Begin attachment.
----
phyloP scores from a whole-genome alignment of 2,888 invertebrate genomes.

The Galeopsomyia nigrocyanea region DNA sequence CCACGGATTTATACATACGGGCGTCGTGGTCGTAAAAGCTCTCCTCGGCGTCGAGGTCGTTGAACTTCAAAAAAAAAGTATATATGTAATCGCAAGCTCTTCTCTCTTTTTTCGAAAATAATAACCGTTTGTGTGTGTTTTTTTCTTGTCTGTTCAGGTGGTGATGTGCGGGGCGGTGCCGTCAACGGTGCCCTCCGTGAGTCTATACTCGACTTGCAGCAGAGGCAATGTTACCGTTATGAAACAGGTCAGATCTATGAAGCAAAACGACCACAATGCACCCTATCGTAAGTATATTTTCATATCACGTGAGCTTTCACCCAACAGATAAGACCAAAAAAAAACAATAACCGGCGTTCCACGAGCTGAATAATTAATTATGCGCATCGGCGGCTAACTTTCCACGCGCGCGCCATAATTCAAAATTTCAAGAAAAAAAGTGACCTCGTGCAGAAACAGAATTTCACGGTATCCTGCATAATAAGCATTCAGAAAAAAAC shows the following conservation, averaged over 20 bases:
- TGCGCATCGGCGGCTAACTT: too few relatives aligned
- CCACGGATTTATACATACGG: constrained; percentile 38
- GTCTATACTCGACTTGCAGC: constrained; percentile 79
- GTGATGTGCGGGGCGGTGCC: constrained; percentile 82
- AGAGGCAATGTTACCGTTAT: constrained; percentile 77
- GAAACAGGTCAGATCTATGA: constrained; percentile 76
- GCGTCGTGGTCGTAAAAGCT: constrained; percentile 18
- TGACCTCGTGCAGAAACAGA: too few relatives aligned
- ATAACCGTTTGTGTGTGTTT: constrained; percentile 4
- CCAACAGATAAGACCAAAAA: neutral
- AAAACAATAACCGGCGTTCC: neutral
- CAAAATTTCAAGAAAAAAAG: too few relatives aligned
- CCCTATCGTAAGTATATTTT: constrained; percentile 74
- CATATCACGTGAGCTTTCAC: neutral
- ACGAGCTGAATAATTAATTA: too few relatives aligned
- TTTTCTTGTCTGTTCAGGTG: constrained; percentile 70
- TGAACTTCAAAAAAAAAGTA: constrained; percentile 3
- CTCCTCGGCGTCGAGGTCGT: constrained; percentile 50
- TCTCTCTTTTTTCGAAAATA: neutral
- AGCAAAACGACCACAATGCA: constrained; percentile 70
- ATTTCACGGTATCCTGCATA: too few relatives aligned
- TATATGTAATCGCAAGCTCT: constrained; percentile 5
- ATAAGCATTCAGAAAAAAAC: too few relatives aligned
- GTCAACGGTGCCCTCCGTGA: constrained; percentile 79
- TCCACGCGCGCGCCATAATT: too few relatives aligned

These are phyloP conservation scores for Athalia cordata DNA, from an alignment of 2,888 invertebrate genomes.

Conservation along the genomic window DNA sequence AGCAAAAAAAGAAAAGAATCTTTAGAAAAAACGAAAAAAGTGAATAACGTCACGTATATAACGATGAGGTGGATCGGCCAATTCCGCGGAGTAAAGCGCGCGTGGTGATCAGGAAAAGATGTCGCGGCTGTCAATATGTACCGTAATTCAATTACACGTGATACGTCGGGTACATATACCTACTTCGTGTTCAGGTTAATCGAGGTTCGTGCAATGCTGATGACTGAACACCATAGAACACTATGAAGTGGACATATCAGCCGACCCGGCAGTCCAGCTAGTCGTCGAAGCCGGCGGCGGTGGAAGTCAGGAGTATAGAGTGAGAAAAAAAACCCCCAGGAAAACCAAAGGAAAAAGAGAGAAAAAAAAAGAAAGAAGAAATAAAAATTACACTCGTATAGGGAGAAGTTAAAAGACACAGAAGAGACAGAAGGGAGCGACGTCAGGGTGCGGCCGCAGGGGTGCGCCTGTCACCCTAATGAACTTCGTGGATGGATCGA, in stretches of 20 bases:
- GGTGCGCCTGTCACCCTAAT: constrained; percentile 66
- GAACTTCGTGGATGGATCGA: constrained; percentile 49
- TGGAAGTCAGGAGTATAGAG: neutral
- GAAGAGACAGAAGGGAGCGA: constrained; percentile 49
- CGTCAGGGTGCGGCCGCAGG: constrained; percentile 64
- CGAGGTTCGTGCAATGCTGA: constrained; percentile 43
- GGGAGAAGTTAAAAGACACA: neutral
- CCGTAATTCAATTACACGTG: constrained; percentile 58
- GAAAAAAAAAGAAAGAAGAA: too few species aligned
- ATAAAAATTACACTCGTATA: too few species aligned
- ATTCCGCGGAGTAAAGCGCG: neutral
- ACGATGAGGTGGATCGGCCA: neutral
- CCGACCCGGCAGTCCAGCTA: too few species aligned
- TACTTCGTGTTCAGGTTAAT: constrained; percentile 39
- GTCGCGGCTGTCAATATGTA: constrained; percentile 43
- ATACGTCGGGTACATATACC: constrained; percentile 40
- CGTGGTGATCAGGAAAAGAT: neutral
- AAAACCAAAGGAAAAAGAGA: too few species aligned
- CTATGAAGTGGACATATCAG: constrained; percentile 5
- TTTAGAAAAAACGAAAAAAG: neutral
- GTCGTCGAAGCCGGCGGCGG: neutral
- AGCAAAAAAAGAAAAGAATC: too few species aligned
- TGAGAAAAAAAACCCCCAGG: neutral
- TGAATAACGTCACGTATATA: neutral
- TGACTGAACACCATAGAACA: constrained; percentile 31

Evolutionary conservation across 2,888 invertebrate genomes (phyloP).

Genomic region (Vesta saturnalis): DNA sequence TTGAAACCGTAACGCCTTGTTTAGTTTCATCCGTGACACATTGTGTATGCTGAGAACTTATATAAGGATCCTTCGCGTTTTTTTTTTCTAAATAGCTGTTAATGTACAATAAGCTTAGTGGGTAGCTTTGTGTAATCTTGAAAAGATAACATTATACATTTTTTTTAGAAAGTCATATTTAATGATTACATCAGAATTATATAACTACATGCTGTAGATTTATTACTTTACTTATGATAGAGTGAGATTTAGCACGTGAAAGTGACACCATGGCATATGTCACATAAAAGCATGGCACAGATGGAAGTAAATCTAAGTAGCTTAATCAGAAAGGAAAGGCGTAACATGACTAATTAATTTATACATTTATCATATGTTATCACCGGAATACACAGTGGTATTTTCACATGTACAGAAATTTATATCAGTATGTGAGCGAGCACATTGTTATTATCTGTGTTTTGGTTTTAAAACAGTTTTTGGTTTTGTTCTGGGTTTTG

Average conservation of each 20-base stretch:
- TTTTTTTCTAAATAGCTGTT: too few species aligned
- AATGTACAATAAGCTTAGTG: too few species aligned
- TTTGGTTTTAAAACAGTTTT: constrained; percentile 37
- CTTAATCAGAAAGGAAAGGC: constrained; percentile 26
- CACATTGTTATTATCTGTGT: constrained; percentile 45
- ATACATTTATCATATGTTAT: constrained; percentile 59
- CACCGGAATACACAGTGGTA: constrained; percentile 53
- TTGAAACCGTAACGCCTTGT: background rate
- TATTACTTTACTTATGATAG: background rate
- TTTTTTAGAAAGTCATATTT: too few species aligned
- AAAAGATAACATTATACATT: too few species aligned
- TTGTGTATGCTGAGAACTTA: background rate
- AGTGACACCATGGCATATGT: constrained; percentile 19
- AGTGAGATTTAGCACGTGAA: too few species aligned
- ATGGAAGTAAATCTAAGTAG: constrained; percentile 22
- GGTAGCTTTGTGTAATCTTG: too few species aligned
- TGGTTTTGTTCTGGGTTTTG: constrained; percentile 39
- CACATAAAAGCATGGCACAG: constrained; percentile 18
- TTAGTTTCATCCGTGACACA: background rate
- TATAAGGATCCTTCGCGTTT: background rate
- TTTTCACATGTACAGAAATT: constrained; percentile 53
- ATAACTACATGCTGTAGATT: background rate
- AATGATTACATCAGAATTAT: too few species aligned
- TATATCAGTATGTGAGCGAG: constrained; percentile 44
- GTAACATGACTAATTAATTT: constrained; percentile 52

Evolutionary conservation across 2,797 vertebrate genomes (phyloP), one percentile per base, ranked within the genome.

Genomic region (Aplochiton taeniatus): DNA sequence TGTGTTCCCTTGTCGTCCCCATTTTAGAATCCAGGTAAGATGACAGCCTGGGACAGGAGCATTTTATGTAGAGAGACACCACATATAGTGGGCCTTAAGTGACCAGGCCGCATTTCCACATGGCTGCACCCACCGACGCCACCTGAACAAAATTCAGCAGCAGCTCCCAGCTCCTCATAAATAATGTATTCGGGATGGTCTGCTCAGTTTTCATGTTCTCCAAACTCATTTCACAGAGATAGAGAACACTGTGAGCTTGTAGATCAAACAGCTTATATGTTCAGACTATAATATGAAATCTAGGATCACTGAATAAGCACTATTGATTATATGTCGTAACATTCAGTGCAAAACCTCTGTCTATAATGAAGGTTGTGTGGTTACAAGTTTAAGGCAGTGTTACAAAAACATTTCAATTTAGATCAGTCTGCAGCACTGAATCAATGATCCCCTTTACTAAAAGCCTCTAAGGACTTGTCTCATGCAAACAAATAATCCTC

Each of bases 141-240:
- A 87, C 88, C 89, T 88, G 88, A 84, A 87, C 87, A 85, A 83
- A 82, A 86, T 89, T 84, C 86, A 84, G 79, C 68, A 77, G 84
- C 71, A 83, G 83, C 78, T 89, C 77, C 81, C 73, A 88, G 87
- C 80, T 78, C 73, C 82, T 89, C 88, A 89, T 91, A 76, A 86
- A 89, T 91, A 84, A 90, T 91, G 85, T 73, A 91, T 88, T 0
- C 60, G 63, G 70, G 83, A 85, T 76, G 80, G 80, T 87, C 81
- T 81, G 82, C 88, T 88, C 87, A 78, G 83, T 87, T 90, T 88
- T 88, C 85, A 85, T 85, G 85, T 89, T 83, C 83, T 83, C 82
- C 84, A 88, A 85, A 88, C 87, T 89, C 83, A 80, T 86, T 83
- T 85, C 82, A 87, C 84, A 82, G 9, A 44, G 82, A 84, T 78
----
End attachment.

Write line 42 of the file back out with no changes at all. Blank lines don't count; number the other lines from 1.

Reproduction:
- CCGACCCGGCAGTCCAGCTA: too few species aligned